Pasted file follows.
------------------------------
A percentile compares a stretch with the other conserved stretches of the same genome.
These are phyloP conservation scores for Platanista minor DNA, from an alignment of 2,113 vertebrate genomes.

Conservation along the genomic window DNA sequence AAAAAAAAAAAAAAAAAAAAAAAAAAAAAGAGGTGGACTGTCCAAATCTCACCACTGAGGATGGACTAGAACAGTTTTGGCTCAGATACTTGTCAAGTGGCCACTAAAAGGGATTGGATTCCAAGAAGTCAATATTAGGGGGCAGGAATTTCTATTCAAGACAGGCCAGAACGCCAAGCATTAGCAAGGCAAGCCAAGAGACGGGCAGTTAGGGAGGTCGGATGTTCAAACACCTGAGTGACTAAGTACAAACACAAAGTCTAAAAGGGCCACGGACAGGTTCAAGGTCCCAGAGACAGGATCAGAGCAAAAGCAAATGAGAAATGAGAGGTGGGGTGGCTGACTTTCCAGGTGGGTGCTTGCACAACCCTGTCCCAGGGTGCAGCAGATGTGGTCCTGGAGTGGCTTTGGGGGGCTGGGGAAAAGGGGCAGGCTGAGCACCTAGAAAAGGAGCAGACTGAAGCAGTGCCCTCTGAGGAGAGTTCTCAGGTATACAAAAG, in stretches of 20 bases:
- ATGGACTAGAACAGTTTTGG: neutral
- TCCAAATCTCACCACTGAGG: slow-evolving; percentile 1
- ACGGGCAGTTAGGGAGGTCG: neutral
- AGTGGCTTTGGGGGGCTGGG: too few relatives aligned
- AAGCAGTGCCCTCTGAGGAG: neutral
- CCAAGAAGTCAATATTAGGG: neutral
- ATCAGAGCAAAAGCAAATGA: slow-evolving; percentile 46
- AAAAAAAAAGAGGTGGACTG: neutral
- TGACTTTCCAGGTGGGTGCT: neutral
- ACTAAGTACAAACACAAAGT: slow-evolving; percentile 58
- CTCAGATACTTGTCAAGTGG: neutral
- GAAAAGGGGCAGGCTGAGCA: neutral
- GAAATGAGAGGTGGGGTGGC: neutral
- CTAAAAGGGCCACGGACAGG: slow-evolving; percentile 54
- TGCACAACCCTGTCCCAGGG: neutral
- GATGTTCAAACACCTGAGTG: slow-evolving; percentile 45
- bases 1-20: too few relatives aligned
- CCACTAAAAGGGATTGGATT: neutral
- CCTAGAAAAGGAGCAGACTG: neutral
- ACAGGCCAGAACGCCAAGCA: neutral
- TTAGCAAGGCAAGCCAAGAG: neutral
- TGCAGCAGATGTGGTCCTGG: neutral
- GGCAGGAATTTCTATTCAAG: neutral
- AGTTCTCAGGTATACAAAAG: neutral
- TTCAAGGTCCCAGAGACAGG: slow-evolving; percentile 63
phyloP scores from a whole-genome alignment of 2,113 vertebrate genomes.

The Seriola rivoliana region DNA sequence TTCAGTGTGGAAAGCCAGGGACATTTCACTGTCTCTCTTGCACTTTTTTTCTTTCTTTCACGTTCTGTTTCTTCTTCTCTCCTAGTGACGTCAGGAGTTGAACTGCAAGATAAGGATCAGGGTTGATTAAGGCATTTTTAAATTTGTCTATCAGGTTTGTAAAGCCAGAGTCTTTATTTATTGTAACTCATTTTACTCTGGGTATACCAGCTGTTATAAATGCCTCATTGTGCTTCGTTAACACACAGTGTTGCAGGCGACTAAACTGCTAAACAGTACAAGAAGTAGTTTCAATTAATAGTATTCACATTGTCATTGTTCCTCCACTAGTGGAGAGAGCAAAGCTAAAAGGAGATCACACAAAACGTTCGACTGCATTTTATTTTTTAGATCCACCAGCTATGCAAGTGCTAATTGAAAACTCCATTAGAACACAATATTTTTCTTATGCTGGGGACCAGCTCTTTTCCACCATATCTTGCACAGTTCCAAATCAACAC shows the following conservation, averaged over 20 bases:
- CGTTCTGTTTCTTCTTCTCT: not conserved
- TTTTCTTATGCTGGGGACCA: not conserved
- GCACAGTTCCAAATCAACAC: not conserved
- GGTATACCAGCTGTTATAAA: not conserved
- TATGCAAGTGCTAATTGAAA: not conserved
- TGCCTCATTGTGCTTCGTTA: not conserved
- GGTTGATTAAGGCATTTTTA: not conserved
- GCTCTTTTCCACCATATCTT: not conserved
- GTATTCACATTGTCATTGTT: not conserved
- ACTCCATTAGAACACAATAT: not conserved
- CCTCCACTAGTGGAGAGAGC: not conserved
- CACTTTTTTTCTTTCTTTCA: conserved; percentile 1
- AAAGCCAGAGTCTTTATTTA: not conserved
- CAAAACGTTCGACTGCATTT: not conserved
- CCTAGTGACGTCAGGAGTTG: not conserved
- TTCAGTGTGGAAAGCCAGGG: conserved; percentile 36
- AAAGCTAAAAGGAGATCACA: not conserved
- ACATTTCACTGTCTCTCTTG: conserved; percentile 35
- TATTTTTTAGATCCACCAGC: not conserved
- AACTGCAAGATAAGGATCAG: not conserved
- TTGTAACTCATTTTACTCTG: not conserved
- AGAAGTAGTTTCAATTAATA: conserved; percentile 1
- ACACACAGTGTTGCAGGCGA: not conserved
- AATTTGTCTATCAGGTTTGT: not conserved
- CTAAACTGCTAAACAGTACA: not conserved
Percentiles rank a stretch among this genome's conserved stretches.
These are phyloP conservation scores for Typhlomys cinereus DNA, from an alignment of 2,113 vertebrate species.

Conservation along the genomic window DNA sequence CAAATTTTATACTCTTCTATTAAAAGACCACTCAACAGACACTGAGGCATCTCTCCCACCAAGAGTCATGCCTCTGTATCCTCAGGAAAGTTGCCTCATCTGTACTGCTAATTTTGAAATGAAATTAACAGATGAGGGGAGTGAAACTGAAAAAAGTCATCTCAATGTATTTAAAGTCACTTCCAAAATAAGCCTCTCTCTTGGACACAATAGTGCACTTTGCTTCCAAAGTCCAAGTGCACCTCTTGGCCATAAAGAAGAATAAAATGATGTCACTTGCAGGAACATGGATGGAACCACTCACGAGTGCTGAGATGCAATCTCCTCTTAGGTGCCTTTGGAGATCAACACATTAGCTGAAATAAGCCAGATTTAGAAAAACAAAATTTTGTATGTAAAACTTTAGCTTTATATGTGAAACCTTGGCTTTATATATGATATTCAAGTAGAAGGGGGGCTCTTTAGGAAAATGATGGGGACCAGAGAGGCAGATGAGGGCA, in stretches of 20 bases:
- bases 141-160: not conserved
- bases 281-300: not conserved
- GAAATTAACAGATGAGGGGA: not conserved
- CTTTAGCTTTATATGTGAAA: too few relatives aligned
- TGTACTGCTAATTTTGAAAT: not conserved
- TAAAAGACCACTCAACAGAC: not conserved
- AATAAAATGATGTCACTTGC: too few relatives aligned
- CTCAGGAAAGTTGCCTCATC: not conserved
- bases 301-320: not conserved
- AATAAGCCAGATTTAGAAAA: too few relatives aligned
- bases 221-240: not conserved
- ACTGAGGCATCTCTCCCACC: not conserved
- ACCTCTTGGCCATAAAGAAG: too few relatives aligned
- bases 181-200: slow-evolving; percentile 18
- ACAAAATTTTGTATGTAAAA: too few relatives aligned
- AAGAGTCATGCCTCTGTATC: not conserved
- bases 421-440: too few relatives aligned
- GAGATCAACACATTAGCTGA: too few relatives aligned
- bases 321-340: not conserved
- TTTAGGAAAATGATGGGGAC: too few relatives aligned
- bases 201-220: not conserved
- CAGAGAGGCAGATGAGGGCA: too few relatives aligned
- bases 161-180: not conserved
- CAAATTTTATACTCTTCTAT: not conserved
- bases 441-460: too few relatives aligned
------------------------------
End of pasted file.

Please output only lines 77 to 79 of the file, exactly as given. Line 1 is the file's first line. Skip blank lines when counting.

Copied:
- bases 321-340: not conserved
- TTTAGGAAAATGATGGGGAC: too few relatives aligned
- bases 201-220: not conserved